IMF Says Mozambique Must Accept Audit to Restore Confidenceby
Nation is already probing loans to three state-owned companies
Donors withheld aid when government disclosed hidden credit
Mozambique’s government should take measures to restore confidence with international partners by accepting an external forensic audit, the outgoing International Monetary Fund representative said.
A group of 14 donors demanded in May an investigation by international auditors on how loans to at least three Mozambique state-owned companies were used before they resumed giving aid. The group suspended budgetary support after the southern African nation revealed in April that it had more than $1.4 billion in previously undisclosed debt.
“If the government proceeds with the international forensic audit, it will be important to restore trust with donors,” the IMF’s Alex Segura told reporters in the capital, Maputo, late Monday.
While Mozambique’s attorney-general is already investigating the hidden debt, the government could do more to restore relations with its lenders, Segura said, adding that the coal-producing nation will continue to face economic difficulties in the short term. President Filipe Nyusi said last month his government would be open to an external examination should an ongoing local probe fail to yield results.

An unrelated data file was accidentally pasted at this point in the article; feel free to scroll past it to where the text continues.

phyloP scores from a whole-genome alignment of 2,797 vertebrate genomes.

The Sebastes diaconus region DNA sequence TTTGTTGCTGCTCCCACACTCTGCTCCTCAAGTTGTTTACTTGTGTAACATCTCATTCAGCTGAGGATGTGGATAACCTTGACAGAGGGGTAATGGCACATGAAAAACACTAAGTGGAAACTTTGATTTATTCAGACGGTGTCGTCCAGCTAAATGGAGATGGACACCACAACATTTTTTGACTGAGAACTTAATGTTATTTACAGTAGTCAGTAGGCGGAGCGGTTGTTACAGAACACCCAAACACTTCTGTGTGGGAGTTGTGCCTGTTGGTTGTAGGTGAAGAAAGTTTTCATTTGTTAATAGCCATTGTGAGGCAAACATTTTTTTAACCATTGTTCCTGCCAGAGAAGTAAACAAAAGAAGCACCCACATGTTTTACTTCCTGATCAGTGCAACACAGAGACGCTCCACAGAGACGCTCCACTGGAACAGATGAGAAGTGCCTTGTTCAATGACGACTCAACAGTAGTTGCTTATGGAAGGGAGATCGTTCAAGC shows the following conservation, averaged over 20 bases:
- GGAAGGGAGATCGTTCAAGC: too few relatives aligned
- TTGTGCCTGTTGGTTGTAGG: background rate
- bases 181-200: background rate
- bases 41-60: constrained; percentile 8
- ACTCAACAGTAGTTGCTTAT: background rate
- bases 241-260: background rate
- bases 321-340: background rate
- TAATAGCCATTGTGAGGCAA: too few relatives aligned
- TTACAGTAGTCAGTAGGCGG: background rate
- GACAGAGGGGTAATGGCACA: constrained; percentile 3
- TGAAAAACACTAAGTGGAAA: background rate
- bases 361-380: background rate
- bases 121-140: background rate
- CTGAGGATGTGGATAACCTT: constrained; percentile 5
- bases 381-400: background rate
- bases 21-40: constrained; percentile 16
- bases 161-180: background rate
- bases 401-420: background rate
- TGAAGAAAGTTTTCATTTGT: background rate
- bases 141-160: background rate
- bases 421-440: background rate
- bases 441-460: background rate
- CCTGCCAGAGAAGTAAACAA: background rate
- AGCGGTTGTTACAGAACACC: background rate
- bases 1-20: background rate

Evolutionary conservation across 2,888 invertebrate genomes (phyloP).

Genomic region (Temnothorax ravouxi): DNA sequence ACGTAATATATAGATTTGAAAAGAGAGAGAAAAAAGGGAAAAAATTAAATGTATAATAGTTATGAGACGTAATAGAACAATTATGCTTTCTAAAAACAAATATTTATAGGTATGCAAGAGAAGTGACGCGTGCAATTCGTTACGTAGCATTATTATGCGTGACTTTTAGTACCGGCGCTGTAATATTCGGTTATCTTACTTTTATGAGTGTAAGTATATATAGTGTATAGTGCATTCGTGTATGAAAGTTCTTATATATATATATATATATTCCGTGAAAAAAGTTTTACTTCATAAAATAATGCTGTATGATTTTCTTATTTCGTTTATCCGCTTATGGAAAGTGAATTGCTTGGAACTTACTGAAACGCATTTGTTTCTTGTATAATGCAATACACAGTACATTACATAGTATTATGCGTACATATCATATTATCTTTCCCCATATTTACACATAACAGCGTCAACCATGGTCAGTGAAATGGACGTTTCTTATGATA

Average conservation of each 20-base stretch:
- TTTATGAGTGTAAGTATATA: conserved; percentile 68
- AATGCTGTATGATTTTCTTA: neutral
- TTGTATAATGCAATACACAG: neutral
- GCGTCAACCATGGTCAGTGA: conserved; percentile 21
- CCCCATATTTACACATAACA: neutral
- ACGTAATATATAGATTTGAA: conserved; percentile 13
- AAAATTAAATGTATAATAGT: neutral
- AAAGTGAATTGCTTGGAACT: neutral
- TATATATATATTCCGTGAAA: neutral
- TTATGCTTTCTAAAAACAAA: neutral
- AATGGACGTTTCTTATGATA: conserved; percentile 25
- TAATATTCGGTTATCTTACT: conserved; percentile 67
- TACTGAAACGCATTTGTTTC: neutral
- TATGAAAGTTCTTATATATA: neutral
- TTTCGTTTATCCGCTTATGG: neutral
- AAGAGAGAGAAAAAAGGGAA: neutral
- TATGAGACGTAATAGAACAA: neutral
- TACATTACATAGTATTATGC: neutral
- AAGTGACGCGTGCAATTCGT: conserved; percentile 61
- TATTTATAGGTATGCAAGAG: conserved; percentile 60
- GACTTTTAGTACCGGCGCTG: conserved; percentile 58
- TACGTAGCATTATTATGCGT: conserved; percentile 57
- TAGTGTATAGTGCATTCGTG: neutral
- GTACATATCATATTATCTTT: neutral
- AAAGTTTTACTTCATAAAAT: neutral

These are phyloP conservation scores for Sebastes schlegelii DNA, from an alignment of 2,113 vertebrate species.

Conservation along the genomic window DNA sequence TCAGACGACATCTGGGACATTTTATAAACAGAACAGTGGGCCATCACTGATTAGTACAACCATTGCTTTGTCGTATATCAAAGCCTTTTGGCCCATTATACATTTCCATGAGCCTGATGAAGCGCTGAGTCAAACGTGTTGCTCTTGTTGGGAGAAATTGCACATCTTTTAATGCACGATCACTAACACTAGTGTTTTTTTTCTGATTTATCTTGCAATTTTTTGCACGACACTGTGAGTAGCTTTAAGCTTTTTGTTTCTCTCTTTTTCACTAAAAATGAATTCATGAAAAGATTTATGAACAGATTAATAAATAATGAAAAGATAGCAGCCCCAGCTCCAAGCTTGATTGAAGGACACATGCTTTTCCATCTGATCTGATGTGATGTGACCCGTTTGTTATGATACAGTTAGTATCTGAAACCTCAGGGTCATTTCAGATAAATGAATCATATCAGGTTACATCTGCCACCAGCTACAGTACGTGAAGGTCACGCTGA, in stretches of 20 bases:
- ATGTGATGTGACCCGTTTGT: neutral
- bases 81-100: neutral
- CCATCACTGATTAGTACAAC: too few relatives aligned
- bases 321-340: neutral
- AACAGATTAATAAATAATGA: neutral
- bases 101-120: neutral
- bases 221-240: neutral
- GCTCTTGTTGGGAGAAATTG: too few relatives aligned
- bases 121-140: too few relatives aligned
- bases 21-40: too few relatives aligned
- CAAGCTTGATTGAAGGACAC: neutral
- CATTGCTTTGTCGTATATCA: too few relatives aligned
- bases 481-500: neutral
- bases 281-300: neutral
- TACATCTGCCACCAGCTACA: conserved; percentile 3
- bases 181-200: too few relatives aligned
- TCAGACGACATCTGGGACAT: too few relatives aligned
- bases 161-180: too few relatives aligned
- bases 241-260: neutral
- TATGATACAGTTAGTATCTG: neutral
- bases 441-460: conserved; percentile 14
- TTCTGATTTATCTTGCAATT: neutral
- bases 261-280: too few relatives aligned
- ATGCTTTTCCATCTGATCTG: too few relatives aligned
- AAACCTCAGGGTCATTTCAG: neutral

The government failed to disclose to investors credit to three state-owned entities including Proindicus and the Mozambique Asset Management while arranging to convert another corporate loan into sovereign credit. The disclosure of the loans caused the IMF to halt a $286 million bailout loan signed last October. Western donors including the U.K. and Portugal have suspended about $500 million in aid for this year.
An IMF team is expected in Maputo from Sept. 22 to review recent economic developments and continue to advise the authorities on macroeconomic policies, the fund said Tuesday in an e-mailed statement. The Washington-based lender has demanded greater transparency, accountability and improved governance by Mozambique’s authorities.
The nation is battling with debt after a commodity slump reduced its export revenue and a depreciation of the metical boosted its payment costs in dollars. The IMF projects economic growth will slow to 4.5 percent this year compared with 6.6 percent in 2015. The metical has weakened 34 percent this year against the dollar, the second-worst performing currency in Africa after the Nigerian naira, driving inflation to 20.7 percent in July.
The yield on Mozambique’s $727 million Eurobond due January 2023 shed 5 basis points to 17.03 percent on Tuesday, compared with a record 19.18 percent on June 27, when the IMF warned the nation’s public debt was at high risk of distress.